Thursday, January 28, 2010

US supports Pakistan’s Taliban plan–India livid


WASHINGTON — The White House on Monday was noncommittal but did not rule out Afghan President Hamid Karzai’s plan to ask for Taliban names to be removed from a UN blacklist to spur reconciliation.

Karzai said before heading for a major international conference on Afghanistan in London this week that he would also seek Western support for a plan to offer money and jobs to cajole Taliban fighters into laying down arms.

“I will be making a statement at the conference in London to the effect of removing Taliban names from the UN sanctions list,” Karzai told reporters in Istanbul.

The idea had previously met resistance but “as we are talking today, there is more willingness that this can be reconsidered,” he said.

White House spokesman Robert Gibbs noted that top US generals David Petraeus and Stanley McChrystal had drawn parallels between Afghanistan and reconciliation schemes that had worked with factions in Iraq.

Gibbs did not comment in detail on Karzai’s plan.

But he said Washington was open to “a similar path to what happened in Iraq… provided that whoever this is accepts the Afghan constitution, renounces violence, and publicly breaks with groups that advocate violence.”

“That’s, I think, what people expect under the notion of reconciliation.”

Karzai wants to bring low- and mid-level fighters into mainstream society to end the gruelling insurgency, but the leadership of Islamist insurgent groups active in the battered country is hostile to negotiations.

McChrystal, the NATO military commander in Afghanistan, has voiced support for negotiated peace.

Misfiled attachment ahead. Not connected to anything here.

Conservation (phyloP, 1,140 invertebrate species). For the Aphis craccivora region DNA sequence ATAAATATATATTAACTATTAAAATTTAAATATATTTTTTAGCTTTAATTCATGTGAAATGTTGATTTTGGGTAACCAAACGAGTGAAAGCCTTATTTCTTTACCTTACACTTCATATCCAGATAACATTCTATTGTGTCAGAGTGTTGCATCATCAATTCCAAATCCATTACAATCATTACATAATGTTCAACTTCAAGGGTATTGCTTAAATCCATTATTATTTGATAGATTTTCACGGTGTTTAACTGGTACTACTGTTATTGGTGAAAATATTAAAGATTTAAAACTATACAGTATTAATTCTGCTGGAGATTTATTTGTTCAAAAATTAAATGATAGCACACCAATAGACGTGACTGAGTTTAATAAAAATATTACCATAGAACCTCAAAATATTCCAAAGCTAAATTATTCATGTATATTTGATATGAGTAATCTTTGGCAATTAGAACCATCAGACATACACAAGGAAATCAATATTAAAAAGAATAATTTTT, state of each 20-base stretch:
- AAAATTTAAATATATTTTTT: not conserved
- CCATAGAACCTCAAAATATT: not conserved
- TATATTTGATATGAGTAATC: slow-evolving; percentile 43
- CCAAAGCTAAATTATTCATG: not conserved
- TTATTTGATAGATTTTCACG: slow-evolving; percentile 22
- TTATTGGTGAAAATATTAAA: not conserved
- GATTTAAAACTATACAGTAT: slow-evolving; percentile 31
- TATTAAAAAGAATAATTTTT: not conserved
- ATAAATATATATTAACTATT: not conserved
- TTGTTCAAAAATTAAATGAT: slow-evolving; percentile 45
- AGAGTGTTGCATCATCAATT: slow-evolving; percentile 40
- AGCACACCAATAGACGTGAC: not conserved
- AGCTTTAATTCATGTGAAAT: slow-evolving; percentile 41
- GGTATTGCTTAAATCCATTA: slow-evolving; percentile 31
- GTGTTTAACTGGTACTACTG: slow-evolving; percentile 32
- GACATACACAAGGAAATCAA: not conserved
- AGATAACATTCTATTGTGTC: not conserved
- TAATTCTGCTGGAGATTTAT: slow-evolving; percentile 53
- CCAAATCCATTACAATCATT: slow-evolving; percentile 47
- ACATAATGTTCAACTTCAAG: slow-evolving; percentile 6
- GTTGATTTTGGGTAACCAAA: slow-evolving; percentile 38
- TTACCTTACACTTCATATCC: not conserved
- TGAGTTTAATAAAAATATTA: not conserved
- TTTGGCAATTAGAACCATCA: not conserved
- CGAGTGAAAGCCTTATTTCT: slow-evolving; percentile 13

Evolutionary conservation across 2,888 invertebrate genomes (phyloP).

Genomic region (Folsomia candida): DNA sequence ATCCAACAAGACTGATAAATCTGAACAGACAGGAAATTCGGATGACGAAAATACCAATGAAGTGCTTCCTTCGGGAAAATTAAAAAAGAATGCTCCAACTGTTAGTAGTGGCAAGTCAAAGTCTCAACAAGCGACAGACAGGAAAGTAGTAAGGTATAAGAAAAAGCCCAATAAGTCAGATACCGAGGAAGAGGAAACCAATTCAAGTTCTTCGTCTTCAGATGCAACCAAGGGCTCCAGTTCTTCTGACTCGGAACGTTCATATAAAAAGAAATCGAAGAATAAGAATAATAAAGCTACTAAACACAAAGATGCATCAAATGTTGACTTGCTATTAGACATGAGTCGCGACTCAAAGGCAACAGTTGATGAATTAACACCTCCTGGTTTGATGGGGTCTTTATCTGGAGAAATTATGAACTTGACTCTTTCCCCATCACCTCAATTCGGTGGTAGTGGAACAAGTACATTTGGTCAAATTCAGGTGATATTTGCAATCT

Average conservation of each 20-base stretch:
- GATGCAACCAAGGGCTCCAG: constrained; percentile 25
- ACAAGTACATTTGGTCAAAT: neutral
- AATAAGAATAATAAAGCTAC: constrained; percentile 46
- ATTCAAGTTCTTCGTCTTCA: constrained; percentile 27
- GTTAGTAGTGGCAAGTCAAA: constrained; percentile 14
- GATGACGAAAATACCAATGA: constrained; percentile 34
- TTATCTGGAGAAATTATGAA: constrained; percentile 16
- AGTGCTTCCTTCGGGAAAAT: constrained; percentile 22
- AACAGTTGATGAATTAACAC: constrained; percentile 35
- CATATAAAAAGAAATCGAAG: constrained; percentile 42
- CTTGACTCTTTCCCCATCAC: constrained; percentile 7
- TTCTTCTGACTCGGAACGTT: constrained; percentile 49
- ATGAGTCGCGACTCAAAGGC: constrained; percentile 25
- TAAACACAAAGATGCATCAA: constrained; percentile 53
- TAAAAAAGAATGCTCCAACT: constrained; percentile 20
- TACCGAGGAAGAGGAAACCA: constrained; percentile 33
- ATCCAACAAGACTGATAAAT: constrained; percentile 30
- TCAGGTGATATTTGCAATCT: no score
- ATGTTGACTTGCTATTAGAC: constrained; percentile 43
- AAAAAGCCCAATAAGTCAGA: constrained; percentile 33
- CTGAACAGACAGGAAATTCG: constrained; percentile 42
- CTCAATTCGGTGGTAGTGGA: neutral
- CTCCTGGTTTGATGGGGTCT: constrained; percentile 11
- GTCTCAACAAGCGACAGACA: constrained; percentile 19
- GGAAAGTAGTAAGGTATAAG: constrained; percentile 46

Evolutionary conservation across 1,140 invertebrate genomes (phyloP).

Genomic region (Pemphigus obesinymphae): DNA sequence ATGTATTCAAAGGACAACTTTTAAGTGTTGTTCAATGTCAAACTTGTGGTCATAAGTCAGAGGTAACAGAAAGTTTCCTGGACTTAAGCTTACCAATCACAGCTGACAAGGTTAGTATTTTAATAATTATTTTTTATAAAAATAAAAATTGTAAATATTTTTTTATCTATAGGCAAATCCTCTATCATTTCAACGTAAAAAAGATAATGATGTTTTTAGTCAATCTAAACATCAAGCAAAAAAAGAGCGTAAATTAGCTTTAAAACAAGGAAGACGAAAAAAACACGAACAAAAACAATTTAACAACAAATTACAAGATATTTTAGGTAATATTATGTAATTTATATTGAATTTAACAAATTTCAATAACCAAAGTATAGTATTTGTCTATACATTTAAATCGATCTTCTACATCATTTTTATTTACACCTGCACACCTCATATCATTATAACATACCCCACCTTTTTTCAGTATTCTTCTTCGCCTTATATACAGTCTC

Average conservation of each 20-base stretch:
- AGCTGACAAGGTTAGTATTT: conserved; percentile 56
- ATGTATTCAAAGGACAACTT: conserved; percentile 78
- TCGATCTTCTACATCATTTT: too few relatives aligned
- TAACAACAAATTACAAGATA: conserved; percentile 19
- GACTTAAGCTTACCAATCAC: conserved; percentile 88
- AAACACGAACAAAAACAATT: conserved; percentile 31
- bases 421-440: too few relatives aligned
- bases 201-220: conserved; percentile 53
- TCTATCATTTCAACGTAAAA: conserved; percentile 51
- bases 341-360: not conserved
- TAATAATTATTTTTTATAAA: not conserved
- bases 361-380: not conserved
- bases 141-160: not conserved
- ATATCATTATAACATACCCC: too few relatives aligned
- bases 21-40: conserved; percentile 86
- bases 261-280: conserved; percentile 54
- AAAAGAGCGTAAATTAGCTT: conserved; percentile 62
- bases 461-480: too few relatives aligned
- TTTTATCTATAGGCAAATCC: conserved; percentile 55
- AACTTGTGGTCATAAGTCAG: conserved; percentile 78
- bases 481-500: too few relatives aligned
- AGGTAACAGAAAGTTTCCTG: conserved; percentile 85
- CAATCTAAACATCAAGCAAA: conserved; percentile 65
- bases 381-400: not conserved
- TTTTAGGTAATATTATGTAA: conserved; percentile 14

“As a soldier, my personal feeling is that there’s been enough fighting,” US General Stanley McChrystal said in an interview with Britain’s Financial Times published Monday.

“I believe that a political solution to all conflicts is the inevitable outcome. And it’s the right outcome.”

The White House has several times brought up the tactics of then US-Iraq commander Petraeus, who worked with local Sunni leaders fed up with Al-Qaeda after the Iraq war troop surge.

Karzai was in Istanbul for talks with Pakistani President Asif Ali Zardari on Monday, to be following by a meeting with leaders of his country’s neighbors on Tuesday.

Under a plan announced by US President Barack Obama in December, 30,000 extra US troops will be in Afghanistan this year — on top of more than 70,000 already there — before they begin withdrawing in July 2011.

Karzai will fly on to Berlin and then London, where the conference will focus on corruption, security, good governance and reconciliation with the Taliban. US does not rule out Karzai’s Taliban plan


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